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Thread: Syn. vs. Lam.

  1. #1

    Default Syn. vs. Lam.

    Ok, we all know the pros and cons on each but when it comes down to weight, just how much are you saving? Does anybody know just how much weight you can save by going to a synthetic. Holding my laminated stock in hand by itself sure feels light and couldn't imagine saving much with a syn. Wondering if its really worth the money or just bed the one I have see where it ends up.

  2. #2
    Member gunbugs's Avatar
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    Of course there are lots of variables in your question regarding synthetic stocks. As a baseline a Ruger laminated stock for a stainless 338 weighs 2lbs 3oz. A McMillan synthetic, sako style sporter weighs 1lb 9oz. Both with factory pads and swivel studs. If you are willing to spend around 400+$ then you can get a Brown Precision synthetic that weighs less than 1lb finished with a pad. Known as the kevlar "pounder". Of course, recoil will increase with a reduction in overall weight of the rifle, basic physics. Some of the laminates, like Rugers, are known to break out at the recoil lug on occasion, but that is usually repairable or preventable by bedding.

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    Quote Originally Posted by gunbugs View Post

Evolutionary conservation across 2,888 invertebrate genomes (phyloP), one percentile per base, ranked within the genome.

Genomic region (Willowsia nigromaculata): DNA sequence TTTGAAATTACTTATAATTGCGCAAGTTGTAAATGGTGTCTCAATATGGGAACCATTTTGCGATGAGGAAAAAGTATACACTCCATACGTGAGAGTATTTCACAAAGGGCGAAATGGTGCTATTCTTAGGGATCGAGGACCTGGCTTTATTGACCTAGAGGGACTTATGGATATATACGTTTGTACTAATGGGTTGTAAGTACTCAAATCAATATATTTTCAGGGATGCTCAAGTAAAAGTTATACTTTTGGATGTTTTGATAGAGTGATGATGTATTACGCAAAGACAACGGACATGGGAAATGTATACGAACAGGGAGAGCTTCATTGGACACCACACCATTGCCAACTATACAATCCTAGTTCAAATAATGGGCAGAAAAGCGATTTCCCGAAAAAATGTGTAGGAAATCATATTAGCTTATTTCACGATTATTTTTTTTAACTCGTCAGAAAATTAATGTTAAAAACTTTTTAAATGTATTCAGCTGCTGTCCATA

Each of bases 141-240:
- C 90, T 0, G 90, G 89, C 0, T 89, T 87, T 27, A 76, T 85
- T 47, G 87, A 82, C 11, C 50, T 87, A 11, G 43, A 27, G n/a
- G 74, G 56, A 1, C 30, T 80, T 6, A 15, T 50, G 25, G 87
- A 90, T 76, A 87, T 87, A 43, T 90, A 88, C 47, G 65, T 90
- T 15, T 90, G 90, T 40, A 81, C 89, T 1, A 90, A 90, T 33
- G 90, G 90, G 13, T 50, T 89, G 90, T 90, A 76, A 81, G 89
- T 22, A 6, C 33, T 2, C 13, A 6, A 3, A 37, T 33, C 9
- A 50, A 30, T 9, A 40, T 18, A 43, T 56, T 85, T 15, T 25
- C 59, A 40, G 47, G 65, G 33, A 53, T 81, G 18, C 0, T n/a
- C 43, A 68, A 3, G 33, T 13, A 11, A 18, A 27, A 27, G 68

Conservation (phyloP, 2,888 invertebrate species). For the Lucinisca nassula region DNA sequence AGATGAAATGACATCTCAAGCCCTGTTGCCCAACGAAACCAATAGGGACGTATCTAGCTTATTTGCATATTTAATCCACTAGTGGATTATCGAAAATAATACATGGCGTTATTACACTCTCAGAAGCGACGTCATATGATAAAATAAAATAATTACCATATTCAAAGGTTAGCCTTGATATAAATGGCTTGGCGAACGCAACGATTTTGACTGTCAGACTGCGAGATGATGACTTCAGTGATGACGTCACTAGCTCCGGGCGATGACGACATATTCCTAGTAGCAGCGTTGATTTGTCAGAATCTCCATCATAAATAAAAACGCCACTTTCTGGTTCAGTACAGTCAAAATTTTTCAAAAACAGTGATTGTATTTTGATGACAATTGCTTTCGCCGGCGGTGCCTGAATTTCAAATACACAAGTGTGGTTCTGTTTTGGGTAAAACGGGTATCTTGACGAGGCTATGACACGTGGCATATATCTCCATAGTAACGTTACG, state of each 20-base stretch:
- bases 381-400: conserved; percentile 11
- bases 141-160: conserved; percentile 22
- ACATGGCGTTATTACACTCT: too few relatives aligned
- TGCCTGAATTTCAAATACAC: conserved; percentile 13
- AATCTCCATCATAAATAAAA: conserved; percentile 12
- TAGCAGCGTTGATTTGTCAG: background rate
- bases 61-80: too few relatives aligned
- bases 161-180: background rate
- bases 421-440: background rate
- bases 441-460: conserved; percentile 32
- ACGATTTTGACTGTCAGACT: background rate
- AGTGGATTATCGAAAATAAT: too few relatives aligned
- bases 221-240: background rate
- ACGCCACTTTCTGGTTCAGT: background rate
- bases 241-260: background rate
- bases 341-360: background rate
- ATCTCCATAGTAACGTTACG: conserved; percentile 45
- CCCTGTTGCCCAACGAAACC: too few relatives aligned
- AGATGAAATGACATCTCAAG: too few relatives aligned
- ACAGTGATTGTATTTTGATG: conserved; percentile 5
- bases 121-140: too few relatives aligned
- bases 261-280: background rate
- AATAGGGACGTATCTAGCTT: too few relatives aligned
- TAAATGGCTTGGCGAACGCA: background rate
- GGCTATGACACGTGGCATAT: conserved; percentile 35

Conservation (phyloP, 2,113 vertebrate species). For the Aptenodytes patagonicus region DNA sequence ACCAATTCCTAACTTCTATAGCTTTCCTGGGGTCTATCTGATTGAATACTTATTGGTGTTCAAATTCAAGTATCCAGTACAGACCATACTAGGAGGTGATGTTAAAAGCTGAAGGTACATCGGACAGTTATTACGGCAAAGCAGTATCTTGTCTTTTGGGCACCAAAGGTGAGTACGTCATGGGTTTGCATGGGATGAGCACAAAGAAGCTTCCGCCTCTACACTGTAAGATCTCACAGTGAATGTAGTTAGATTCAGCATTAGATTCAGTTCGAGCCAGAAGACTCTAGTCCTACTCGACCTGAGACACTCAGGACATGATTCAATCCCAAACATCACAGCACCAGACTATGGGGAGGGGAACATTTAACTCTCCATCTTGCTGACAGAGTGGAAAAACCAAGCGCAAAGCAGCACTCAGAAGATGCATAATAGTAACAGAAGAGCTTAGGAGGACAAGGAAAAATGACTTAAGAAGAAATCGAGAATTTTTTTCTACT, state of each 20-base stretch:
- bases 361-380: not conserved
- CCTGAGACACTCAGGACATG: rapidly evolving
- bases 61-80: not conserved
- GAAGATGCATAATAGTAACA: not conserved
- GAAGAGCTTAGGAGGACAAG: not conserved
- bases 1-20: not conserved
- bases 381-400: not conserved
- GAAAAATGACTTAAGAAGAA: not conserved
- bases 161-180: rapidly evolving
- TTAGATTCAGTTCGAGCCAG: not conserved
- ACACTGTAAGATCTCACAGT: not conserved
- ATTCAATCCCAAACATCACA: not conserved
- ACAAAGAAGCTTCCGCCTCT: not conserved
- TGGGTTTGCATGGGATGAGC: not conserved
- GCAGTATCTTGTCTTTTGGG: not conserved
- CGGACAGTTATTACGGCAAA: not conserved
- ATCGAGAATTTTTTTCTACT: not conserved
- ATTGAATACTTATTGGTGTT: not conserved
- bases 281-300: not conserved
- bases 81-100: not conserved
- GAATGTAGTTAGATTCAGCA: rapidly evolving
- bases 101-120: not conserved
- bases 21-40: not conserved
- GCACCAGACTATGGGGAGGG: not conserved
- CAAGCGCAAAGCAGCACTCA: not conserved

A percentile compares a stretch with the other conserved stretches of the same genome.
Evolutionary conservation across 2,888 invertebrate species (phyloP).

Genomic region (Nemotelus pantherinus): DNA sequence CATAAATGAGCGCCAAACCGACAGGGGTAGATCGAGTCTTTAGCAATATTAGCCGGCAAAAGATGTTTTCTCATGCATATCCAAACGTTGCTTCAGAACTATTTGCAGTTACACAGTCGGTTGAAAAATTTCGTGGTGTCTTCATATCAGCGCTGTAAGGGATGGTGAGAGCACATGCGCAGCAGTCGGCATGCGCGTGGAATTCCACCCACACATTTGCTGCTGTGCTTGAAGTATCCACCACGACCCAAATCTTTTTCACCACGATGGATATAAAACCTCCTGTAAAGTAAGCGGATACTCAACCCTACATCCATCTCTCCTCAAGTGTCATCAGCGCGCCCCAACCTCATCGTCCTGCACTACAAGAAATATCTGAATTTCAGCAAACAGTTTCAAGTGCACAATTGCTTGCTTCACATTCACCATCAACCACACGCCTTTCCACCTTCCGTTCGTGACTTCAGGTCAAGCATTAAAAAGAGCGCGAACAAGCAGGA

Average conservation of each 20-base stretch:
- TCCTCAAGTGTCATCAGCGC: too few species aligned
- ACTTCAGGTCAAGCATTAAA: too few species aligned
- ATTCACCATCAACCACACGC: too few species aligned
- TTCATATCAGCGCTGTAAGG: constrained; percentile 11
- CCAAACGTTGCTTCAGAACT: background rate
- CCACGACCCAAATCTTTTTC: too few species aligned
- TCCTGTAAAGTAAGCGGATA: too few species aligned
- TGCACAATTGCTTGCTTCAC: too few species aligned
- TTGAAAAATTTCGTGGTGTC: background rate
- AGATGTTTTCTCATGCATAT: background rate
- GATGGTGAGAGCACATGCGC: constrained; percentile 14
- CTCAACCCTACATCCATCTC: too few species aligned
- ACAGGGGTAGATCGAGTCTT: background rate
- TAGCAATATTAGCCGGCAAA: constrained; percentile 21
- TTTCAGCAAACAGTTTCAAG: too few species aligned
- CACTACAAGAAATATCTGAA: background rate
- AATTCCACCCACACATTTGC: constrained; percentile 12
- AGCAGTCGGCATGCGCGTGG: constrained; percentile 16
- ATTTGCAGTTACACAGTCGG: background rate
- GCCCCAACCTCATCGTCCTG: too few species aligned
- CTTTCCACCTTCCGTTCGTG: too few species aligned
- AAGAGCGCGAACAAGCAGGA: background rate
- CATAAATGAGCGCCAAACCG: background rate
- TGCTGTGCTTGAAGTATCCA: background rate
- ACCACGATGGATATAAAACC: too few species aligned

Of course there are lots of variables in your question regarding synthetic stocks. As a baseline a Ruger laminated stock for a stainless 338 weighs 2lbs 3oz. A McMillan synthetic, sako style sporter weighs 1lb 9oz. Both with factory pads and swivel studs. If you are willing to spend around 400+$ then you can get a Brown Precision synthetic that weighs less than 1lb finished with a pad. Known as the kevlar "pounder". Of course, recoil will increase with a reduction in overall weight of the rifle, basic physics. Some of the laminates, like Rugers, are known to break out at the recoil lug on occasion, but that is usually repairable or preventable by bedding.
    Well said GB.

    Probably going to save 10-12 oz on average and as GB mentioned you can get synthetics that weigh 16-24 ounces less than laminates. If you really want a laminated stock it can be lightened somewhat, but that always means less wood which means less strength. Synthetics can maintain their strength by using different materials. So with a synthetic you can have ultra light weight with strength comparable to that of a heavier weight synthetic stock.

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    It depends, on the rifle, and on what style stock you are buying. McMillan edge stocks are lightweight but there standard stocks are not, especially if you need "magnum fill".

    Generally people think the laminated stocks, such as the gray ones offered by Ruger are pretty heavy. Purchased a left hand Ruger 375 and it was stocked in the gray laminate. The laminate stock as it came from the factory weighs 38 ounces. The McMillan ordered for it weighs in at just shy of 41 ounces with the 1 inch deceralator pad. Weight in this caliber is not a bad thing so I was not disappointed. But if anyone would of asked me I would of bet the McMillan would weigh less, but it didnt.
    Tennessee

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    Member Chisana's Avatar
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    Quote Originally Posted by Snowwolfe View Post